According to Seneca County Historian Walter Gable, one patient “took an interest in the cemetery,” and for most of his fifty-year residence in the hospital, served as Willard’s grave digger and cemetery caretaker. The patient, Lawrence Marek, who emigrated to the US from Austro-Hungary Galicia and who was sent to Willard from a Long Island psychiatric hospital in 1918, reportedly dug around 1,000 graves for patients. When he passed away in 1968 at ninety years of age, Marek was buried in an unmarked grave just like the other patients. Little else is known about him, but apparently his illness may have been caused by a head injury in his youth, which made him “generally noisy” and which led him to speak to God, angels, and devils.
Another inmate at Willard was named Thomas Elliott. Elliott had been a fugitive slave who, along with seven others, escaped from Maryland in 1857. Although they were caught at one point, all of them eventually made it to the North via the Underground Railroad. Unfortunately for Elliott, he was committed to the Utica Asylum for making “threatening actions” toward a man he suspected of having an affair with this wife. He was transferred to Willard, where he died at age 46 and was buried in the cemetery. Family members created a memorial headstone for him in 2010.
My research for this post turned up some strange incidents at Willard or involving Willard employees. In 1911, Thomas Carroll, a 24-year-old Willard electrician who was to have been married one week later, was killed by inmate Charles Conklin. According to a Geneva Expositor article, Conklin “struck a powerful blow with a hammer on the head, sinking it deep into the skull,” and then “finished his work with a pickaxe.” I could find no other details about the incident, other than reports that Conklin had previously been viewed as harmless. What set him off that day? Does his spirit still lurk in the hallways at Willard?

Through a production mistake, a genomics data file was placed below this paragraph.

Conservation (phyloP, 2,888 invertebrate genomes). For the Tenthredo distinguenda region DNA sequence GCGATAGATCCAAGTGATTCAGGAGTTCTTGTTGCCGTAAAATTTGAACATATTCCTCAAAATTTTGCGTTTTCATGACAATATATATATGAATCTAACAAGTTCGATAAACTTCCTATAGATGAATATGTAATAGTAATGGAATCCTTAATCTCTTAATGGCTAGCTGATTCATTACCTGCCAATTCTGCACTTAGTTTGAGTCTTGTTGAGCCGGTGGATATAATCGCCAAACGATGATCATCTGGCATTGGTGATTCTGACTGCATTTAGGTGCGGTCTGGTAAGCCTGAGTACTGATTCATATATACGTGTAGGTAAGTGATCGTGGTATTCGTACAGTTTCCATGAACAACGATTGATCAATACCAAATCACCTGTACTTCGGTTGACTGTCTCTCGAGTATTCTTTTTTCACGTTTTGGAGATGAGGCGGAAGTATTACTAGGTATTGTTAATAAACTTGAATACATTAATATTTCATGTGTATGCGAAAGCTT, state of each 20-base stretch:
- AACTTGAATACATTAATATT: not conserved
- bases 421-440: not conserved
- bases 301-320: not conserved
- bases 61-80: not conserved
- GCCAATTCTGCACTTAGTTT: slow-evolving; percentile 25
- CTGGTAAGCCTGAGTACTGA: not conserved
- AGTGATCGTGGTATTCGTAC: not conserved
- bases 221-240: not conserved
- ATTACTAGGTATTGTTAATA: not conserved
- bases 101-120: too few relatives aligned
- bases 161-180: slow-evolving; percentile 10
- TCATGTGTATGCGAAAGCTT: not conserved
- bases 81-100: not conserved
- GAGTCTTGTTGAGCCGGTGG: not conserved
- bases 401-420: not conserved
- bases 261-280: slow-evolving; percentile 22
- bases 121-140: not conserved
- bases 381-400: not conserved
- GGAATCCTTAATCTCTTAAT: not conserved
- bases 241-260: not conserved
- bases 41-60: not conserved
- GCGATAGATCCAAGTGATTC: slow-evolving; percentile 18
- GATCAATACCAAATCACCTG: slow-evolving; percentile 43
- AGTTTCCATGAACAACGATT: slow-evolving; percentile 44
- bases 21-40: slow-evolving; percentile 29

Ten years later, another incident cast the institution into the public spotlight. In 1921, inmate and WW1 veteran William O’Brien was found dead in his cell under suspicious circumstances. The Geneva Daily Times reported that although Willard doctors had stated that O’Brien was sometimes violent and “possessed with a suicidal tendency,” O’Brien’s family alleged that he had been “cruelly treated at times during his confinement in the hospital.” Since his body was found with several broken ribs, a punctured lung, and “the upper part of his body badly bruised,” officials agreed and launched an investigation. The 1922 Willard Superintendent’s Annual Report stated that O’Brien had been prone to “outbreaks of extreme excitement” in which he sometimes attacked others. The coroner’s investigation revealed that thirty-six hours or so before his death, O’Brien had become agitated and gotten into a scuffle with another inmate. The coroner concluded that this incident had resulted in O’Brien’s broken ribs and punctured lung, and the staff was exonerated. Several other organizations, including the US Veterans’ Bureau, also investigated O’Brien’s death and evidently concurred with the coroner’s findings. However, the American Legion at Auburn, where O’Brien’s parents resided, was not satisfied with the investigations and requested the state governor to conduct an additional inquiry into the circumstances surrounding O’Brien’s death. In 1922, the governor’s investigation exhumed O’Brien’s body, but ultimately confirmed the original findings. (54th Annual Report of Willard State Hospital, 11-12). Did the institution cover up wrongful actions toward O’Brien by employees, or was he simply the victim of another inmate’s self-defense?